Always in Beta

I have been reading more and more about the very contemporary concept of always being in beta. I like this idea. When we launched Idealog magazine my mantra was that each issue was a prototype for the next. Since I have given up the mantle of creative director I have noticed that there is less risk taking with the articles and their presentation in favour of a more homegenised and general approach. I think this is a shame because it suggests that a formula has been found that 'works' and invention/innovation becomes subserviant to reiterating the familiar. I am still an advocate for the concept in communications that one must make the familiar strange and the strange familiar - a ditty I picked up from Creative Director Marco Marinkovich when I worked with him at the meteorically successful Hutcheson Knowles Marinkovich agency in the late 80s and early 90s. Having said that, Idealog remains the most interesting business title in New Zealand - if only because we annexed the most interesting territory.

The beta idea is expanded on by Russell Davies. He summarises rather well in his post

1. A constant stream of ideas, bundled together by a common brand/business purpose.

...The old model of a big launch of a big idea followed by cut-downs of said big idea to deliver mind-numbing levels of repetition simply won't survive contact with the contemporary media landscape. And a key characteristic of a brand that's likely to survive the modern world will be creative fecundity, the ability to just keep having new ideas and to keep putting them out in the world. My favourite example of this is the way Ze Frank keeps generating new stuff, and, especially, the philosophy he espouses here:

2. Being prepared for mistakes

…When you're moving at the speed that the modern world demands mistakes are inevitable. Being surprised by them shouldn't be. Mistakes are also when the veneer tends to slip, if there is a veneer. The authentic voice of a brand or organisation is exposed when something goes wrong, if it's not the same as the voice you normally speak with people will notice.

3. Building with your community

…a key idea behind web2.0 is that it's the community of users that provide the value. And that's increasingly true for brands.

This concept fascinates me. I am preparing to launch into my masters thesis now and a central concept I am exploring is how social media can affect the conventions of 'nation branding'. Some might argue that, with something as big and important as the perception of a country - for tourism, trade and investment - the 'image' and identity must be managed and controlled. I am inclined to have a great deal of faith in the population and, when given the tools to communicate, they will do so more convincingly and interestingly than any top down 'campaign' - and certainly more efficiently that the economics of paid-for media will allow. Investing in a battleship communications programmes might not make much sense in the democratised digital era when markets are capable of turning (or being turned) like schooling pilchards at the vaguest whiff of stimulus. Raw thoughts, but over capitalisation in the Big Idea, might simply produce grander failures.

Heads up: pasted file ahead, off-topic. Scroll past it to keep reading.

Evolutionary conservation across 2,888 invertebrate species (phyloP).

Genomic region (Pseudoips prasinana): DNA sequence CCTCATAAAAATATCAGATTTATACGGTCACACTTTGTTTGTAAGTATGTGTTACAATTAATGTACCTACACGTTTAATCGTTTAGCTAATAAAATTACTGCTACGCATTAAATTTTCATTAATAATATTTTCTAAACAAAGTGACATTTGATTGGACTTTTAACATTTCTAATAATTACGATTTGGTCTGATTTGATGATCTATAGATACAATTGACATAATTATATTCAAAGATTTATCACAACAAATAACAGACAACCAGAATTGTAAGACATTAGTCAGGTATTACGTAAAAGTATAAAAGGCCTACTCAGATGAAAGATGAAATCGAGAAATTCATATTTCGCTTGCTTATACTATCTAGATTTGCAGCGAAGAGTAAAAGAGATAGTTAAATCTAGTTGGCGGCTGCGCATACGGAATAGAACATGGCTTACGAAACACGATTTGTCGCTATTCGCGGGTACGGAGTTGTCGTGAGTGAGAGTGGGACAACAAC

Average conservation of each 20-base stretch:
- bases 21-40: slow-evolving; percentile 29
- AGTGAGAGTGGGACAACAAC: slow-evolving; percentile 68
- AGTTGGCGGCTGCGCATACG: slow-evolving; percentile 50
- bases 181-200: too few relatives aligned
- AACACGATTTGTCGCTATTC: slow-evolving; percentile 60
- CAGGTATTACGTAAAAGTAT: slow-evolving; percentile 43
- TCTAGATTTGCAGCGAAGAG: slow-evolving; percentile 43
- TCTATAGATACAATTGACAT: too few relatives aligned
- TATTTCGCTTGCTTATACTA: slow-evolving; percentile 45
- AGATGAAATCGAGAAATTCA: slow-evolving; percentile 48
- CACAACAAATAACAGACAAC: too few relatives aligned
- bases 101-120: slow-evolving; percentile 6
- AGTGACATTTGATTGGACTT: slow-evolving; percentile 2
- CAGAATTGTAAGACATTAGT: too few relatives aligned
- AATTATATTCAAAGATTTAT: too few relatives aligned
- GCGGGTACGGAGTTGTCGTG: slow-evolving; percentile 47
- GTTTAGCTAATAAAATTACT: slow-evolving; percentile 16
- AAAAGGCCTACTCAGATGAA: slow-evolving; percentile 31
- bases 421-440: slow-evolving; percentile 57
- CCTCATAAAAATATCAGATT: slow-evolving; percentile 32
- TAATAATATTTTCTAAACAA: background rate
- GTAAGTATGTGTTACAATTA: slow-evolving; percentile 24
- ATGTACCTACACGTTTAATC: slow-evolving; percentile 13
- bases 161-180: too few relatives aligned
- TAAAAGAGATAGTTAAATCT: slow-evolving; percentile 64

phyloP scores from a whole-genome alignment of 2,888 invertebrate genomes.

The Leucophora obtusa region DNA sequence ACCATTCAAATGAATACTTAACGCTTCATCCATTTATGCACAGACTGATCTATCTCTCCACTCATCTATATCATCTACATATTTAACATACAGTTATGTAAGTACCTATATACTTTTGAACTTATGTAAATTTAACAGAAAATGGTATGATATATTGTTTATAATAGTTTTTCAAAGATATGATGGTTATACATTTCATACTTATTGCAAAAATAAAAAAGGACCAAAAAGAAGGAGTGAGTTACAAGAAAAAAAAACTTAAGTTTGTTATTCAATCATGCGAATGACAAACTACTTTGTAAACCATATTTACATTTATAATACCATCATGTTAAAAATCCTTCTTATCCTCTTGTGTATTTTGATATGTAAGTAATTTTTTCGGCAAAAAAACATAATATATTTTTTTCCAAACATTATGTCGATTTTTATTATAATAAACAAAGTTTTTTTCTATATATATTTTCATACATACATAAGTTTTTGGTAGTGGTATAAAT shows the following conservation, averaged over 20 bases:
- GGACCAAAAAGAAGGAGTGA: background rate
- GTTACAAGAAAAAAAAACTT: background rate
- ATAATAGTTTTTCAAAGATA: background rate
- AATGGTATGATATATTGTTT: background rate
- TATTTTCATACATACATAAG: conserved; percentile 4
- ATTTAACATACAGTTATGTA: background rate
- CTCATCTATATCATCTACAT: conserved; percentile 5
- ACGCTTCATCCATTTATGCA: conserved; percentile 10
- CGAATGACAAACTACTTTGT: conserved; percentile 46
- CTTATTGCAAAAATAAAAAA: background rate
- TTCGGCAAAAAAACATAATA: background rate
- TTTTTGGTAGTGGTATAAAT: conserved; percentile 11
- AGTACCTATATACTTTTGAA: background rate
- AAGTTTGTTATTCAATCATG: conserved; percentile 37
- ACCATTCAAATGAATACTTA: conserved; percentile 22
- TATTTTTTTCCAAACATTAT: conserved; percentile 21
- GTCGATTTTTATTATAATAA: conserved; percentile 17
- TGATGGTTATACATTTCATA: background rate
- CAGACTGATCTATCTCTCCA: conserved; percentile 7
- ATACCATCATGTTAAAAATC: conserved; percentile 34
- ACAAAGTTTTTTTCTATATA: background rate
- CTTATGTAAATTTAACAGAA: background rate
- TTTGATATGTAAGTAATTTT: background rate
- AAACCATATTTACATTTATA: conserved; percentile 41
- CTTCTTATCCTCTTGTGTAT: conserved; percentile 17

I have also encountered an interesting new (for me blogger), Richard Edelman who has a great deal of interesting and informed comment to make. His post from the World Economic Forum in Davos was especially interesting to me. I liked the remark by Angela Merkel, prime minister of Germany, quoted by Edelman "If you want to go fast, go alone; if you want to go far, go together." She was referring to governments, but I think it is universally applicable.

I realised the paucity of quality information and (importantly) analysis that arrives through the conventional media here in New Zealand. A couple of aspects of broadcast news and newspapers that that I find increasingly irritating is the absence of substance. In part this is because of the form. Like the 30 second commercial news in general free-to-air channels seems to conform to an orthodoxy that the segments must be in ultra-short sound bite formats. 'Dramatic footage' of a cat down a well will trump a little more genuine depth on a story that matters. The conversation about global warming suffers from a serious lack of balance, reportage of extreme weather simply makes for more entertaining television and anyone who imagines the news is anything other than entertainment has not been paying attention.

It is little wonder that we are migrating to watching more and more video online. Edelman's blog comments on this and recommends that advertisers begin to think in longer formats than 30 seconds, say 4 minutes. He also reports on the notion of 'continuous partial attention' where, for example "Thirty eight percent of those watching the Oscars on TV were also on-line. People may be watching TV but are watching TV differently."

By the way, the Beta logo above was just something I was goofing around with. Hybridising the idea of Beta as a learning process. I am not sure if the visual pun works that well because a) the learner's label for motorists is probably not universal and b) the term beta is likewise a piece of relatively arcane jargon.
Feel free to use it if you like.


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